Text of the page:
Building trust with black, urban kids
Every time I read about a murder of a young black man or woman, it hits me hard. I teach in a mostly minority school in Prince George’s County, and I worry that someday one of the kids in my classroom might be the next statistic. And when calls go out for more collaboration between police and the communities in which they work, I wonder why the teachers in those same communities are not called on to help too.
I think this because teachers in urban minority schools and the police are working with the same black youth. Teachers like me regularly handle the threat of violence at work — and we need to use classroom management strategies that both maintain order and respect student rights.
Early in my career, I came upon a 7th-grade black boy who was repeatedly kicking a locked door while his classmates egged him on. Their teacher had just stepped a few feet away to look for a key. I asked what was going on, and almost immediately the boy, whom I’ll call “Shawn,” and I got into a shouting match. “What are you doing here? Go mind your own [expletive] business,” he yelled. I yelled back. Later, I found out that Shawn got suspended for disrespecting me.
I know now that I could have done things differently. Shawn had a difficult home life; I made things worse by reacting with hostility to his bad behavior. Instead of allowing the situation to escalate, I could have applied the best classroom management practices I’ve learned after teaching for eight years. Shawn wouldn’t have been suspended. He would have learned to trust me as a guardian of his welfare and safety. So what do teachers know that can help? First, it’s important to recognize that poverty has just as much of an impact on student behavior as it does on a child’s ability to succeed in school or society at large. A child’s motives for acting out are incredibly complex and too difficult to process in the heat of the moment.
Second, teachers know that their own behavior largely determines how a child will respond. If I want a student to calm downand listen to me, no matter how tense the situation, I need to demonstrate that same calmness and ability to listen.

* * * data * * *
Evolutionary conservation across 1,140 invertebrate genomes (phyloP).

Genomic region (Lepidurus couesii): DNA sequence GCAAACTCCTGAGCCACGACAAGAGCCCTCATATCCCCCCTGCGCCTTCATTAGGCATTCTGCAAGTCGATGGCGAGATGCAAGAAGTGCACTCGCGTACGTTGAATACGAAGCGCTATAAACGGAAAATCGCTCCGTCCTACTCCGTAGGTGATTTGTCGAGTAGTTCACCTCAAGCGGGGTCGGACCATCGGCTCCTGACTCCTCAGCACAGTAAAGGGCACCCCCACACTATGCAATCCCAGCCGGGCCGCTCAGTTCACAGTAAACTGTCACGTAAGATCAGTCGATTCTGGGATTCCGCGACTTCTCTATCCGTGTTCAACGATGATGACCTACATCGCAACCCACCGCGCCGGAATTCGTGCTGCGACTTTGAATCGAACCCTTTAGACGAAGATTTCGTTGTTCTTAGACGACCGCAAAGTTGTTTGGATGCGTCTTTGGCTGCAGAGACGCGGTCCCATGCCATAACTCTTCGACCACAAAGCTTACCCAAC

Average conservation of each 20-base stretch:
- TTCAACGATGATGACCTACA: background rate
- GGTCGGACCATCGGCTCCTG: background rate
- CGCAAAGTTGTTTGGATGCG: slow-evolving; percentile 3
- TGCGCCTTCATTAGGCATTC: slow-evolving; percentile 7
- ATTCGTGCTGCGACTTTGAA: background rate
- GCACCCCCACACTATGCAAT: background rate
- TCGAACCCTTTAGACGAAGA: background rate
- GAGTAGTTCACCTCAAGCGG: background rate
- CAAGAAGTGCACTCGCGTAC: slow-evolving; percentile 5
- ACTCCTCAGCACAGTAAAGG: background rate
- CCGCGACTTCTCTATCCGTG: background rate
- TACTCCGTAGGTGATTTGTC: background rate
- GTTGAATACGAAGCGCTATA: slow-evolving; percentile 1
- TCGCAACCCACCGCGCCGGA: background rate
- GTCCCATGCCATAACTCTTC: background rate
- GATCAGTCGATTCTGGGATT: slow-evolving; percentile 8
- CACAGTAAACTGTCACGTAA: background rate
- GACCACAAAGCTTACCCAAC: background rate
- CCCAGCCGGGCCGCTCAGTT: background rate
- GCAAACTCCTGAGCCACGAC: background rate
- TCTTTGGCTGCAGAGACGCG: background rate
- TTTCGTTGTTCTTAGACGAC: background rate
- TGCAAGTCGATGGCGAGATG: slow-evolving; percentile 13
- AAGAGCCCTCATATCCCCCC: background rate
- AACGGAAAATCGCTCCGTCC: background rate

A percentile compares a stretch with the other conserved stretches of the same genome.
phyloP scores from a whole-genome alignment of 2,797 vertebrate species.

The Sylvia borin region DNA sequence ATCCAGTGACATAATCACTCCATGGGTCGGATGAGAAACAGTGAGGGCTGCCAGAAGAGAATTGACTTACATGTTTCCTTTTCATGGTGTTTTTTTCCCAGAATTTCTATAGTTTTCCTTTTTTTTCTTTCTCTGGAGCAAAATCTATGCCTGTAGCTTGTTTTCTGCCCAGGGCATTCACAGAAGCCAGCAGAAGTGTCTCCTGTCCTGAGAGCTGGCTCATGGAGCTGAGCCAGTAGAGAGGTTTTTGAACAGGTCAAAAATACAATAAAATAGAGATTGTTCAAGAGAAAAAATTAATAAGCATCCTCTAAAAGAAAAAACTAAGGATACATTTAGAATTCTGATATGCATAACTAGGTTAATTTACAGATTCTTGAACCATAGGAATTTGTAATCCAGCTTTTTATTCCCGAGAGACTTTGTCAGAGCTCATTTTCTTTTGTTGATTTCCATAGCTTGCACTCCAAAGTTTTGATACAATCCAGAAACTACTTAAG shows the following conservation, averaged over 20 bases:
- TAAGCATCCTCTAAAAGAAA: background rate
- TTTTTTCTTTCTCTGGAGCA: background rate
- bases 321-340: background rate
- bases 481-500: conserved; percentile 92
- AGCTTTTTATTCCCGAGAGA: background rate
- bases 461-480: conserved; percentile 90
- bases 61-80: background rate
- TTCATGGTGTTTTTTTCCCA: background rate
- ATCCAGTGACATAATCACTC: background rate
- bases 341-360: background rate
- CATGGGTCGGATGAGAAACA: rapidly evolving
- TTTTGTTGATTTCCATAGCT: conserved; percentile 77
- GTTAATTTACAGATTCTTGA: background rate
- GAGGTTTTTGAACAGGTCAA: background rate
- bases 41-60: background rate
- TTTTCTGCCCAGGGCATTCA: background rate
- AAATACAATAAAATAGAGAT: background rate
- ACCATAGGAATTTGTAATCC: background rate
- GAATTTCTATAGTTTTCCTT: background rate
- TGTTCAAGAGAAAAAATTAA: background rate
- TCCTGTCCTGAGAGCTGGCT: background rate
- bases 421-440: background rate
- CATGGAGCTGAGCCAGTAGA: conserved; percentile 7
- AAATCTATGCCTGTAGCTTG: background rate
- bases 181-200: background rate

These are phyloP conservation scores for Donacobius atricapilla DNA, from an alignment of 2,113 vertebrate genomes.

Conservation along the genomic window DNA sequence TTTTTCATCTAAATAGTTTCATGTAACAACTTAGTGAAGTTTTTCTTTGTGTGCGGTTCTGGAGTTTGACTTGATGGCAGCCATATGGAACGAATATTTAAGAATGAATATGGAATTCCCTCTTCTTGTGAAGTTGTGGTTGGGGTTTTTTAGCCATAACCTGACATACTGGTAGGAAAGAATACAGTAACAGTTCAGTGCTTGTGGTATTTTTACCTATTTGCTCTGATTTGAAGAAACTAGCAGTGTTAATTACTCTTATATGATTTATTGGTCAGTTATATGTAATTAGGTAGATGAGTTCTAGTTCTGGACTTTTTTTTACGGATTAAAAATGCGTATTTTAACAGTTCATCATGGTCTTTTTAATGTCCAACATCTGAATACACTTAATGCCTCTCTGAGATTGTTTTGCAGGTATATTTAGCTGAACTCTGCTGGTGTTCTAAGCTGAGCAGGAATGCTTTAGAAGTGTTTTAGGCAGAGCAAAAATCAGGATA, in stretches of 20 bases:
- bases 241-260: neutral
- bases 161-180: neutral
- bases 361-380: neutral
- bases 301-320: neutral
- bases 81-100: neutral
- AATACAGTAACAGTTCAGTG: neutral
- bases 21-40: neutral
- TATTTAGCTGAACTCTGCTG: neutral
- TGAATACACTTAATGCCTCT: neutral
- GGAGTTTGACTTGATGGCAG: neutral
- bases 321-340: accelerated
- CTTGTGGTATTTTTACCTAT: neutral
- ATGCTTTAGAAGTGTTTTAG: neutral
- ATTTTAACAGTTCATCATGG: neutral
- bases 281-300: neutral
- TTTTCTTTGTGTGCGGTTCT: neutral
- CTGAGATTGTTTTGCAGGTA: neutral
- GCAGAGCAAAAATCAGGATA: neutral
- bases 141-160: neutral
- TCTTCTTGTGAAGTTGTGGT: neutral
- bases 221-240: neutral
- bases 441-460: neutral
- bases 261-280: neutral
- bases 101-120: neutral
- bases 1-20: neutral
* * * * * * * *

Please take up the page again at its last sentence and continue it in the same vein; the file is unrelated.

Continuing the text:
And third, teachers have to follow up for mutual understanding after every incident. Parent contact is critical, and I always need to remember that even if children can’t offer a good explanation for their actions, they deserve to hear mine so our future interactions can become more predictable.
This last point is incredibly important because research shows that struggling students don’t see a connection between their actions and behavioral-academic outcomes. In other words, we need to teach children, especially poor children, that they have the ability to influence events in their lives and in the lives of others. This means that the lion’s share of a teacher’s work with disruptive students comes on the back end, helping children to understand the consequences of their behavior, whether positive or negative. The real work that teachers do is not simply a matter of stopping bad behavior when it happens. It’s all that we do after an incident that makes the difference in a child’s life.
Oneof mysixth-grade students was a black girl who consistently did good work, but she also overreacted to even the most minimal corrective action. Her mother and I frequently discussed her behavior over the phone, and I always have to remember that no matter the disrespect or disturbance, the girl’s behavior is almost never personal or ever meant to be threatening. On any given day, she could have been bullied, she could miss her father, or she could just be hungry. So each time she has an outburst, I strive to show her that I can remain calm and that my response to whatever she’s done will be entirely predictable.
When it comes to black children, we — teachers and police — are the adults. It’s our responsibility to think and act judiciously, even when a developing young mind is struggling or confused. That is why we need to find ways to put the professional knowledge and personal connections of teachers to greater use in minority communities. Because if we are ever going to put a stopper in the school-to-prison pipeline, teachers and police who are working with the same kids need to be on the same page.
Even though Shawn got suspended at the end of our terrible interaction, he found it within himself to apologize to me at the end of the day. But I was the lucky one; I had another chance to make a positive difference in Shawn’s life. I had a chance to show him that I was really there to help. I want the same opportunity for every other teacher and police officer who works in our community and across the country.